Antibiotic treatment for intermittent bladder catheterisation with once daily prophylaxis (the AnTIC study): Study protocol for a randomised controlled trial

Catherine Brennand, Alexander von Wilamowitz-Moellendorff, Sarah Dunn, Jennifer Wilkinson, Thomas Chadwick, Laura Ternent, Yemi Oluboyede, Ruth Wood, Katherine Walton, Mandy Fader, James N'Dow, Mohamed Abdel-Fattah, Doreen McClurg, Paul Little, Paul Hilton, Anthony Timoney, Nicola Morris, Nikesh Thiruchelvam, James Larcombe, Simon HarrisonHeather Armstrong, Elaine McColl, Robert Pickard

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BACKGROUND: Clean intermittent self-catheterisation is an important management option for people who cannot empty their bladder effectively. Recurrent urinary tract infections are common in these patients. Data from recent studies suggest that antibiotic prophylaxis may be beneficial in reducing infection risk, but the effectiveness of this intervention remains uncertain.

METHODS/DESIGN: This is a 52-site, patient randomised superiority trial set in routine care comparing an experimental strategy of once daily antibiotic prophylaxis for 12 months against a control strategy of no prophylaxis in people who carry out self-catheterisation and suffer recurrent urinary tract infections. The primary outcome is number of urinary tract infections during a 12-month treatment period. Both groups will otherwise receive usual care including on demand treatment courses of antibiotics for urinary tract infection. Participants and their clinicians will not be blinded to the allocated intervention, but central trial staff managing and analysing trial data will, as far as possible, be unaware of participant allocation. The analysis will follow intention-to-treat principles.

DISCUSSION: This trial was commissioned and funded by the United Kingdom National Health Service following prioritisation of the research question by the National Institute for Health and Care Excellence.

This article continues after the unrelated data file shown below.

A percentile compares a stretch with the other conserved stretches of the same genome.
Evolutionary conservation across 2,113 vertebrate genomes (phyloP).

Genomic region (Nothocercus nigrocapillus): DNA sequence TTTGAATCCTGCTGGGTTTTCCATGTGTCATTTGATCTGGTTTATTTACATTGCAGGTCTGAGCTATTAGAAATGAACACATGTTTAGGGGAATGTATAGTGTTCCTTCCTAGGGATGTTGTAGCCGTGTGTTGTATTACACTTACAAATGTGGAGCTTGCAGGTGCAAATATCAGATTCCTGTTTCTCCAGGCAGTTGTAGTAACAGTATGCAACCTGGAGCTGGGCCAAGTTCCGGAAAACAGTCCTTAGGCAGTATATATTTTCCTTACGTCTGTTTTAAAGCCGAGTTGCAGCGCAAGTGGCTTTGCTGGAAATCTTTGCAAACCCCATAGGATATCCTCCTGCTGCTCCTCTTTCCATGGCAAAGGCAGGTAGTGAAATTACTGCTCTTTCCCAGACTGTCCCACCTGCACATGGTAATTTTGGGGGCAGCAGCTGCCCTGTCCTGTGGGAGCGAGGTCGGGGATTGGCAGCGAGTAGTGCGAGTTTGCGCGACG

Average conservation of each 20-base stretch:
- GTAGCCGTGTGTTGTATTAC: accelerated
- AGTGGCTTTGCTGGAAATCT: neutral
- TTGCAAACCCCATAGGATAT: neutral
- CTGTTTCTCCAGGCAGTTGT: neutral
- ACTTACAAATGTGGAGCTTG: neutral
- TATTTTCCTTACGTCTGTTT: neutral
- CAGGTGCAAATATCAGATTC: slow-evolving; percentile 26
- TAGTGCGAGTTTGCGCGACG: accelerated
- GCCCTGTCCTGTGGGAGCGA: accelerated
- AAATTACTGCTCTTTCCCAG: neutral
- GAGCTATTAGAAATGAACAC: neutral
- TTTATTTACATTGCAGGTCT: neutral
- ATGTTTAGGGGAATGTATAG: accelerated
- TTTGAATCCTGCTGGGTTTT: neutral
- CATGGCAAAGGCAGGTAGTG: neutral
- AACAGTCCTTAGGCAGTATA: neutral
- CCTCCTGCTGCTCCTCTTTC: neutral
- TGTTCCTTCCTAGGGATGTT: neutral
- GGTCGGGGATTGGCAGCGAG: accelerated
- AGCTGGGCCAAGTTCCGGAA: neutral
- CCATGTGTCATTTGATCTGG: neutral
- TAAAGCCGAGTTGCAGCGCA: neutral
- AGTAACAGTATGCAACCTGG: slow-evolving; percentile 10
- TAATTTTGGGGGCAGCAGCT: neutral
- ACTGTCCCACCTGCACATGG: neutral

TRIAL REGISTRATION: ISRCTN67145101 EUDRACT2013-002556-32. Registered on 25 October 2013.

Original languageEnglish
Article number276
Pages (from-to)1-18
Number of pages18
Publication statusPublished - 4 Jun 2016

Bibliographical note

Funder statement
This article/paper/report presents independent research funded by the National Institute for Health Research (NIHR). The views expressed are those of the author(s) and not necessarily those of the NHS, the NIHR or the UK Government’s Department of Health.


We would like to acknowledge Dr Graeme MacLennan, Mr Simon Skene, Mr Julian Shah and Dr Nadine Dougall (past member) for their valuable contribution to the study as DMC members. We would like to thank Professor Chris Butler, Dr Emma Hall, Mr Roland Morley, Mr Dan Wood, Ms Jane Laws and Ms Sarah Bittlestone for their oversight of the AnTIC study as members of the TSC, and we would like to thank Ms Heather Armstrong for her contributions as a patient group representative. We thank all Principal Investigators and site staff for their commitment in recruitment for the AnTIC study. Finally, we would like to thank Hazel Wilde for secretarial support.

The trial is funded by the NIHR Health Technology Assessment Programme (project reference: 11-72-01) and will be published in full in the Health Technology Assessment journal series. The authors also acknowledge the support of the National Institute for Health Research through the Comprehensive Clinical Research Network.


  • self-catheterisation
  • antibiotic prophylaxis
  • urinary tract infection
  • randomised controlled trial
  • antibiotic resistance
  • UTI
  • RCT


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